The transgender and gender-nonconforming (TGNC) community has a real pot problem, only it isn’t what you think. My problem isn’t with the fact that trans people smoke pot more frequently than other groups, even though that’s generally true, with 25 percent of self-identified frequent users versus just 8 percent in the general public. My problem is that we can’t talk openly about our substance use.
When I mentioned the early draft idea for this article—an investigation into whether or not cannabis might help transgender folks find some form of relief from gender dysphoria—the topic piqued a lot of interest among every trans, gender-nonconforming, or nonbinary person I spoke with. I thought, with such widespread cannabis usage evident among TGNC people, there had to be a reason why, right? So, I went in search of answers.
In my search, I spoke with many healthcare professionals, including doctors, nurses, lab technicians, and pharmacists, in addition to several others who work in the cannabis industry.
There was a common trend in every conversation: nobody wanted to go on the record with their comments, out of fear for their jobs.
In private, these professionals told me how they weren’t afraid to speak to patients about cannabis use, but that they also understood why some patients might be reluctant to give honest answers about their substance use.
Many patients are afraid that being honest might limit their treatment options, like being denied surgeries or being restricted from hormone replacement therapy. Others have commented that they were afraid of “feeling judged” or “even more gatekeeping.”
To that end, one healthcare professional I spoke with shared one improvised solution: promising patients that if they talk honestly about their substance use, they won’t report it in patient records, thereby preventing insurance companies from ever finding out. It was more important, they said, to maintain the patient’s trust in their primary care provider than it was to include that information in patient records.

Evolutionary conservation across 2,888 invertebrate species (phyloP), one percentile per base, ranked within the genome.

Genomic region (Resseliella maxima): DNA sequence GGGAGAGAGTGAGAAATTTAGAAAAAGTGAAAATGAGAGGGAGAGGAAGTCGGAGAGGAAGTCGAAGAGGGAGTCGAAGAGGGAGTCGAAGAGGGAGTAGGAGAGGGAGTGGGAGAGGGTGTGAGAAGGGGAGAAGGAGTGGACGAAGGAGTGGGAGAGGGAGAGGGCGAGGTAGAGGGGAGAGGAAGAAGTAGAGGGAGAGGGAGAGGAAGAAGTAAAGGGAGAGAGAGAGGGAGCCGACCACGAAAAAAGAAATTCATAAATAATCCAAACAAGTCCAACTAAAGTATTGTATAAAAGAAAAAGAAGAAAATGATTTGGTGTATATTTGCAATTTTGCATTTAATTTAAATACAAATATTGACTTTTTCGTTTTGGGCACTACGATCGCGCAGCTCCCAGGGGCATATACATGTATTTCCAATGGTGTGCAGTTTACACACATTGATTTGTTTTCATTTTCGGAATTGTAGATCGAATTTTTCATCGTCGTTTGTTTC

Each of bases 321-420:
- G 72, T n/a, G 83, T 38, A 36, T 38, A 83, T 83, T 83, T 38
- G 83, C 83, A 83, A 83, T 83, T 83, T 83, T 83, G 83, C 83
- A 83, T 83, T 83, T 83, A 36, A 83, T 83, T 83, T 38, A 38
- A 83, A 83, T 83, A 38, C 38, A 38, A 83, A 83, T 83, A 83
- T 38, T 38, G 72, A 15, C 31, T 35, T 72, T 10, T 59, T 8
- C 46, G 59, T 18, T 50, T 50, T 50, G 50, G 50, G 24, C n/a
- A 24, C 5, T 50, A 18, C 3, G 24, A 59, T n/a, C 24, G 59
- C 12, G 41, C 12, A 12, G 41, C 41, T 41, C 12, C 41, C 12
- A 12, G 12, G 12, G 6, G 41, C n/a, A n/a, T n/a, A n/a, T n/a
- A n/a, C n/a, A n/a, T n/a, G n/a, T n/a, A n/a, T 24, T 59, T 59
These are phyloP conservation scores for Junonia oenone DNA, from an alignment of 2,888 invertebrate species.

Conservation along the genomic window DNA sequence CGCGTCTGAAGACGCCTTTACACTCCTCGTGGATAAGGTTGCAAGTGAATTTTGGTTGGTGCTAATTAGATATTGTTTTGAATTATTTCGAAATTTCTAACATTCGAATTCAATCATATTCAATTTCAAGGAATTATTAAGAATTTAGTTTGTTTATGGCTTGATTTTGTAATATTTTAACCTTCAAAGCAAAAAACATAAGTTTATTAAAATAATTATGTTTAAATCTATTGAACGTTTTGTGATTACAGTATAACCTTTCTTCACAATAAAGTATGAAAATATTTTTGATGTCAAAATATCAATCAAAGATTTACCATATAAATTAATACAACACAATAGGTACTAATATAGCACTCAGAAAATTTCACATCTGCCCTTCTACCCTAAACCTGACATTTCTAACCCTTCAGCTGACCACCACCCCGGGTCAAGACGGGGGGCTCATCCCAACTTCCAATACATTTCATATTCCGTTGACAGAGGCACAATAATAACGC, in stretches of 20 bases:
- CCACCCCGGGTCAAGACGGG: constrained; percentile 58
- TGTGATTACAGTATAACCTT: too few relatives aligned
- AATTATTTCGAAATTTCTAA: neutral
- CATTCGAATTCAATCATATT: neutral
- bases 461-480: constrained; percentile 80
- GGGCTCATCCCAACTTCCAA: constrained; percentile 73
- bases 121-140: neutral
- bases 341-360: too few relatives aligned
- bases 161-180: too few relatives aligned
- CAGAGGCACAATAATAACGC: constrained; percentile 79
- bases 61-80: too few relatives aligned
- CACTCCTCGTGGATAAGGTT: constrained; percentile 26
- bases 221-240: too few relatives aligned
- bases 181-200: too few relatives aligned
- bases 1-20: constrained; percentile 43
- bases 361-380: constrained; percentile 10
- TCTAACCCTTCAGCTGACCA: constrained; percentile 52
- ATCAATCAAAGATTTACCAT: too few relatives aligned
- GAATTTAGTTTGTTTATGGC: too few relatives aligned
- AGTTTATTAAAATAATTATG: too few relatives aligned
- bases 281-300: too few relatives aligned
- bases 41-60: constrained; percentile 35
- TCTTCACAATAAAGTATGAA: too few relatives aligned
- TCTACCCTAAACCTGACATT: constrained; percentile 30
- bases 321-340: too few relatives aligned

The larger problem here is that there isn’t an easy answer to this conundrum, either. If healthcare professionals are working on behalf of patients and against insurance companies when it comes to cannabis, how much is our science really progressing? If such a silencing effect and stigma still exists around even legal use of cannabis, here in Colorado of all places, what does that say for how our doctors feel compelled to work around the system in order to provide better patient outcomes?
There is promising research out there that suggests better answers are forthcoming with regard to gender development. A February 2014 study published in Psychology reports, “[iI]t has been suggested the image of sex organs of [transgender people] are ‘hard-wired’ in the brain in a manner which is opposite to that of their biological sex.” This is only preliminary research, of course, but it’s a heartening message for some in the community: it underscores that there may still be important medical differences about what it means to be transgender, about when and how gender development occurs, and many in the community are cheering for further results.
But while we cheer for more results, the truth is that we may never know how much more frequently the TGNC population consumes cannabis compared to cis people. Part of the problem is a lack of consistently reliable patient data, which itself is subject to error because it, too, relies entirely on self-reporting. And with both healthcare providers and their patients seemingly reluctant to share this kind of information out of fear for how insurance companies might wield it like a weapon, that situation doesn’t look like it will change any time soon, in a meaningful, regulatory sense.
Even with a general unwillingness to speak on record among the healthcare professionals I interviewed, some pointed me to research that already exists.
Authorities in the medical community have generally concluded that, while there may be some therapeutic benefits for ailments such as chronic pain, nausea, sleep, and MS-related spasms, much more research is still needed to confirm any potential benefits for other medical conditions.
Let’s be clear: the jury is out when it comes to health benefits from cannabis. Nobody is anywhere close to confirming that cannabis can help treat gender dysphoria or alleviate symptoms of feeling like your body might be “wrong.” But without a change in how openly we can talk about cannabis with our medical and mental health professionals, we will continue to lack consistently reliable data about how vast the pot “problem” is among TGNC community members.
Most healthcare professionals told me they would rather know about substance use than not know. We have a pot problem as a community, but it’s not entirely our fault. Healthcare professionals, in this case, just want to help—and we should let them.